Open Stacks Podcast

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Open Stacks is back! Download and subscribe, wherever you get your podcasts. 

Only have time for sample? Check out our season 4 teaser here. 

On Open Stacks, the podcast from the Seminary Co-op Bookstores, we dig through our shelves, cracking open new books and old, and speak with publishers, authors, and booksellers about the cultural value of their work. Available wherever you find your podcasts. Tune in and browse along with us. 

We'll be featuring listeners' voices throughout the season, and we'd love to hear from you! Share a notable passage with us, or respond to one of our occasional prompts. Find recording guidelines and a submission link here.

May 26th, 2019

How do you get to the end when there’s no where to get? Authors Evelyn Hampton and Amit Chaudhuri read and discuss fictions of anxiety, memory, autobiography, and impersonation, taking us there one sentence at a time. Booksellers Freddie and Joe chime in on Co-op staff favorites W.G. Sebald, Annie Dilliard, and more. 


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May 12th, 2019

What might 4th century BC philosopher Aristotle and 20th century celebrity chef Julia Child have to say to each other and to us? We’re in dialogue with renowned classicist Edith Hall, author of Aristotle's Way, and the New Yorker’s James Beard Award-winning roving food correspondent Helen Rosner on how ancient wisdom, practical advice, and a decided lack of elitism are key ingredients for eating and living well. Plus, a dash of good taste (and advice) in books our staff live by.


On January 15, 2019, professor and philosopher, ...

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April 28th, 2019

Rock musician and professor Florence Dore attunes to static in her research on "resonant silences" surrounding censorship and race in modernist literature of the early 20th century and its recapitulation of institutional norms in her new book, Novel Sounds, Australian poet and philosopher Luke Fischer joins us just in time for Poetry Month to read and discuss A Personal History of Vision, and Co-op staff Mark Loeffler and Alena Jones help us dig through the maze of jacket copy, also known as "blurbs." 


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April 14th, 2019

Open Stacks returns with historian Pamela Toler on women for whom battle was not a metaphor, while positing the use of story in shaping shared history. Meanwhile, feminist-vegan advocate Carol J. Adams deconstructs the narrative surrounding hamburgers and other animal sourced foods, and how eating, like reading, is always political. Plus, Co-op booksellers weigh in on the glut, guilt, and glory of biting off more than most readers can chew when it comes to ARCs (aka, advance reader copies).


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March 17th, 2019

From autobiography to music criticism, poet, essayist, and cultural critic Hanif Willis-Abdurraqib walks the floor of the Seminary Co-op in conversation with the books that served as muses of his love letter to A Tribe Called Quest, Go Ahead in the Rain. Oral historian and civil rights activist Timuel D. Black, Jr. shares his long-awaited memoir, Sacred Ground.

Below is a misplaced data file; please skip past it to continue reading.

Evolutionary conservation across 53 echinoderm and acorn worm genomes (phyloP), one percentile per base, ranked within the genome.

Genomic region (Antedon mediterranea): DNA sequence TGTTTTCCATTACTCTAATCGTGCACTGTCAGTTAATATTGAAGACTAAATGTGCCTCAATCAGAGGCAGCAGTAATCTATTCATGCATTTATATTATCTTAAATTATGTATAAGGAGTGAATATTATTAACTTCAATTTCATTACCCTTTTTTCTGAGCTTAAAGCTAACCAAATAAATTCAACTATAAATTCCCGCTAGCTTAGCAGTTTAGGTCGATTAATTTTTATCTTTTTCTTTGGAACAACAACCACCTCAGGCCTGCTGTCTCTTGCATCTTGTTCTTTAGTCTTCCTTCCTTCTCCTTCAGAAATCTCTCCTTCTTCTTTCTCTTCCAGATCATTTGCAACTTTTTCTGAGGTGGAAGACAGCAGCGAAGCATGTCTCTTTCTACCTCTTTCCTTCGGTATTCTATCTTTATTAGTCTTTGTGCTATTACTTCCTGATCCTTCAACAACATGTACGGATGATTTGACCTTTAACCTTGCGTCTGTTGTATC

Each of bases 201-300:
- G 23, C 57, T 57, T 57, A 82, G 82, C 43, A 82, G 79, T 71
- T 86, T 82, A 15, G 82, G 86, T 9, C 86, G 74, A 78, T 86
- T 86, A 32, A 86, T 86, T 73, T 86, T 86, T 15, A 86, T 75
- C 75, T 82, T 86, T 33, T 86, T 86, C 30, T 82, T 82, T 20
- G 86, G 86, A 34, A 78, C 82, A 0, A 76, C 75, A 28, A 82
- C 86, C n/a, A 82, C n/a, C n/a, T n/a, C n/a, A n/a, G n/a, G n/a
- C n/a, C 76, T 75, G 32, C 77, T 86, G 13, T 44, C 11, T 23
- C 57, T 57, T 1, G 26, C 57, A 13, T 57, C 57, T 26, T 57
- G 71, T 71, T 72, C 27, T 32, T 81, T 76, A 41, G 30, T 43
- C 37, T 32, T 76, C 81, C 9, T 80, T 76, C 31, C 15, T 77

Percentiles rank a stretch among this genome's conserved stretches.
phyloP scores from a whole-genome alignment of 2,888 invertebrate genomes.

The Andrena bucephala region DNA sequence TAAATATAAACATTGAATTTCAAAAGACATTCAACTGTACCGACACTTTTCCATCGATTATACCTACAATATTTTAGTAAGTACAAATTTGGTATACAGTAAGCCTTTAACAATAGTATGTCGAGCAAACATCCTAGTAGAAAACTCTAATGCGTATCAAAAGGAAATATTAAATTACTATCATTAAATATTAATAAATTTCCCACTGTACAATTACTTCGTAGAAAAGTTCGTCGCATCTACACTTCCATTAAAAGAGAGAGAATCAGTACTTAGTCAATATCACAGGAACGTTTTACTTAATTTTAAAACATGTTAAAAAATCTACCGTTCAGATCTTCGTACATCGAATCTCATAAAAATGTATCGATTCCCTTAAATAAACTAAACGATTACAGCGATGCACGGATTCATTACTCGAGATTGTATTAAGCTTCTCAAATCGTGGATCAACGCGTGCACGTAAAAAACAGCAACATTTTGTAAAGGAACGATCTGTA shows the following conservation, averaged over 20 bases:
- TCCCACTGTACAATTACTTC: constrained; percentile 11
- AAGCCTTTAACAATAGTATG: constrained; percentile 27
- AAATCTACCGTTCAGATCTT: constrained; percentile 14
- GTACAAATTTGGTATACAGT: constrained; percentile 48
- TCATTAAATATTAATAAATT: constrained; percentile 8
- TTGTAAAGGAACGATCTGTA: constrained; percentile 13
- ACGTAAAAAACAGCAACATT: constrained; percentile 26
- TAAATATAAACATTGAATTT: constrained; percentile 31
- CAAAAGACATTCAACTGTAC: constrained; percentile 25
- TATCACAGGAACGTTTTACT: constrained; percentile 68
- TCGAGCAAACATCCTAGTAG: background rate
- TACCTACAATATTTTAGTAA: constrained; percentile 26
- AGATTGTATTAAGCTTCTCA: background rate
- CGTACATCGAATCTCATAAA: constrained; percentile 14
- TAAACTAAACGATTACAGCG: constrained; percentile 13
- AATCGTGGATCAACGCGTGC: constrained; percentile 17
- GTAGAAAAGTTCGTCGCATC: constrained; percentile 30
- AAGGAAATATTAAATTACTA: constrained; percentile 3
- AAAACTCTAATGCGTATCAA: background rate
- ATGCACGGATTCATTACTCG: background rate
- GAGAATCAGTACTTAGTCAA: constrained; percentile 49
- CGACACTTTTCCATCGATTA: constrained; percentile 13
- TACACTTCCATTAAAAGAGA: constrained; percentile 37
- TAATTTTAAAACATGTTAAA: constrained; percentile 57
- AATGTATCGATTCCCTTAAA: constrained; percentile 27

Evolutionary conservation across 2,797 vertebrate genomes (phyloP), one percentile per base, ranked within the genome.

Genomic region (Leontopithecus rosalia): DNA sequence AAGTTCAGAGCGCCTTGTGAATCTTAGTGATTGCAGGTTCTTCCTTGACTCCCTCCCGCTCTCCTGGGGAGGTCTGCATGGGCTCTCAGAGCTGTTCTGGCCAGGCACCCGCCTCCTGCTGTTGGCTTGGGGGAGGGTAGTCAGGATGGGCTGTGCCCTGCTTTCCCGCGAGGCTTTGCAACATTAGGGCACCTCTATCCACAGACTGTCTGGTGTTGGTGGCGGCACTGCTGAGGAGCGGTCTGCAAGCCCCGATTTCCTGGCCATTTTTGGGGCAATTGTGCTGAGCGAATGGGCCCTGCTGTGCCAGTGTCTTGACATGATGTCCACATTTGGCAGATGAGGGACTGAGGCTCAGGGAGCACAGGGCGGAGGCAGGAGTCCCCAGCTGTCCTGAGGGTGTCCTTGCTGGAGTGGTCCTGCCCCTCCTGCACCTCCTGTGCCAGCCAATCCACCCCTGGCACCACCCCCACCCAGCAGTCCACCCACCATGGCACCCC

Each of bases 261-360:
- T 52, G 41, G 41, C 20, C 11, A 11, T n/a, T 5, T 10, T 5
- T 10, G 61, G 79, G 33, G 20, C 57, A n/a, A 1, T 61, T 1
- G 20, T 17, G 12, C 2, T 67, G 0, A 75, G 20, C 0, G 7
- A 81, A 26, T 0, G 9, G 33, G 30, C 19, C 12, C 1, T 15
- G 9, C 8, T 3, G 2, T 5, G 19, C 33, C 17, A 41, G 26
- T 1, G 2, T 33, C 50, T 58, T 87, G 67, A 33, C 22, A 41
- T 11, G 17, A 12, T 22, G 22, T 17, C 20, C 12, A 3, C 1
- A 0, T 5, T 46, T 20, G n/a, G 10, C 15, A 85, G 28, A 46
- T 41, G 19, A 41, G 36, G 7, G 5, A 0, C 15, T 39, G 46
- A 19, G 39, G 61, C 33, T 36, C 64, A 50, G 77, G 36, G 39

This episode, Hanif Abdurraqib joins us in the stacks, sharing his favorite works on the Co-op shelves as well as some that influenced his new work, ...

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March 3rd, 2019

On this episode of Open Stacks, poet Eileen Myles joins us in the stacks to discuss talking and writing Evolution, their new collection of essays and poems, and "trying so hard to be in this world." Co-op Booksellers weigh in on the art and "gentle madness" of collecting books.


On February 13, 2019, Eileen Myles came to the Co-op to read from their new collection, ...

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February 17th, 2019

To deny our place in time is to imperil our perspective, says Marcia Bjornerud, professor of geology and author of Timefulness. This time on Open Stacks, we expand our view of the Seminary Co-op, with new looks at the Front Table, James Joyce’s time-intensive staff favorite Ulysses, and Bjornerud’s poly-temporal thinking and reading to support the claim that, contrary to current trains of thought, time is on our side. 


On November 27, 2018, geologist and environmentalist Marcia Bjornerud (right) discussed...

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February 3rd, 2019

Unwatchable, unreadable, or merely hard to find. It all adds up on this episode of Open Stacks as excesses of art and life are on (and off) display. Uncover your eyes and ears as editors Nicholas Baer, Maggie Hennefeld, and Laura Horak discuss our mediated era and contemporary modes of spectatorship in Unwatchable, and other books worth reading closely. From the front lines of the Front Table, Rachel Galvin's News of War examines early 20th century poetry's critical distance from cultures of war. And Co-op Manager Adam Sonderberg esteems value in books browsed and left behind.


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January 20th, 2019

 

To accept that truth and expression can be easily...

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December 23rd, 2018

It’s that most wonderful time of the year and our booksellers and books are here to help, surprise, challenge, and delight every reader on your list. From Biography to Cooking (of a sort), indulge in books worth giving and lives worth living, with Imani Perry on the radiant and radical life of playwright Lorraine Hansberry in Looking for Lorraine; Norman C. Ellstrand on the romance of plants and your food in ...

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